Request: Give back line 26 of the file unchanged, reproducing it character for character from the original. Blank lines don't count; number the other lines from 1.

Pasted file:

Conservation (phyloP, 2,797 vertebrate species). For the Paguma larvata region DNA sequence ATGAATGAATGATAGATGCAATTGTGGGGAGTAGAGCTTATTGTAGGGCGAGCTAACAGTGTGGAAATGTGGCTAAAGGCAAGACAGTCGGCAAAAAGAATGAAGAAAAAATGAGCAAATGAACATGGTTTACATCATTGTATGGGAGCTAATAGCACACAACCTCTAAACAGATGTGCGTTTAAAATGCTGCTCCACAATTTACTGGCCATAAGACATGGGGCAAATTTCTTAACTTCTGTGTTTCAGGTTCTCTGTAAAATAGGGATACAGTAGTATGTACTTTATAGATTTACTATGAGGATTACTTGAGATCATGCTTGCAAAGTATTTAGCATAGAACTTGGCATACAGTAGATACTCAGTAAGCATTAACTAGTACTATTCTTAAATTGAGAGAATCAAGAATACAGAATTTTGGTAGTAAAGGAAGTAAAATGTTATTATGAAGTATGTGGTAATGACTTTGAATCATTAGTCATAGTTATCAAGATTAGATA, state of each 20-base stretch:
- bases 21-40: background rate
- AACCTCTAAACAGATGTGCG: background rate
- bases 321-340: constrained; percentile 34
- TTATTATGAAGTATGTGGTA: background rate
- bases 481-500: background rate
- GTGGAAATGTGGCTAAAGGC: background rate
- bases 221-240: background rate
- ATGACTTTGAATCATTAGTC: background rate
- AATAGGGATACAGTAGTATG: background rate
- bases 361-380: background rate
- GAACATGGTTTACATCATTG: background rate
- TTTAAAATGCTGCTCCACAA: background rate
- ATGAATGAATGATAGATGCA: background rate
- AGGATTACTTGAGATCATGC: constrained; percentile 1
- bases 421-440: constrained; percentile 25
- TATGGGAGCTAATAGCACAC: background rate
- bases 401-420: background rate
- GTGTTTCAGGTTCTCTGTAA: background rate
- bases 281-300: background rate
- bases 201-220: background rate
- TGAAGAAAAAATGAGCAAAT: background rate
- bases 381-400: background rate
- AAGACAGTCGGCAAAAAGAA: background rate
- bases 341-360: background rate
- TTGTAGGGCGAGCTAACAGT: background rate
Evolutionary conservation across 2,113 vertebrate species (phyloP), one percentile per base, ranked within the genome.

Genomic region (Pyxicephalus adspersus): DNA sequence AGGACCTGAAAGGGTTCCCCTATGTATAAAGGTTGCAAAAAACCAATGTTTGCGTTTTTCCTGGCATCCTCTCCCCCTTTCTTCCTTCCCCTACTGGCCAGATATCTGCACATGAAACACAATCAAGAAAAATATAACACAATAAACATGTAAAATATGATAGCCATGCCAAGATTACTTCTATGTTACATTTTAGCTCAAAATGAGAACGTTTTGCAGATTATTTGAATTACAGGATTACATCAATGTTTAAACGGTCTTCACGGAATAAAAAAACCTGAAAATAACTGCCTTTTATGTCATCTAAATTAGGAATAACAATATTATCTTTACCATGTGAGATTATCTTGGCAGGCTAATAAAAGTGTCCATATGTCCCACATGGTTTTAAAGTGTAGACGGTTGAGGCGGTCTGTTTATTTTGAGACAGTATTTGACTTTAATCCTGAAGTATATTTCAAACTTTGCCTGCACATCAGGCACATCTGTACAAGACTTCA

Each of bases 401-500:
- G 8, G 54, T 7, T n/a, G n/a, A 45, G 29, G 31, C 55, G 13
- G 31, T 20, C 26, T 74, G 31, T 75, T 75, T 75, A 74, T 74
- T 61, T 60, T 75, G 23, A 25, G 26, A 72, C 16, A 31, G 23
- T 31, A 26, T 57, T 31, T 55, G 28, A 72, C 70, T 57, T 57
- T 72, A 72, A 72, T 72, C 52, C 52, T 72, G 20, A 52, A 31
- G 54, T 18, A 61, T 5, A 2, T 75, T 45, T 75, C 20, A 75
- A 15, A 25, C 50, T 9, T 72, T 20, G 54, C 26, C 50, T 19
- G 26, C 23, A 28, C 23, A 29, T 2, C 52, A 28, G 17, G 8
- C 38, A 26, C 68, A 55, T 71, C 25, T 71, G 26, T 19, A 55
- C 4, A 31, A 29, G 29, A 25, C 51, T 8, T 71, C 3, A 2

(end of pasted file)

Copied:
- TTGTAGGGCGAGCTAACAGT: background rate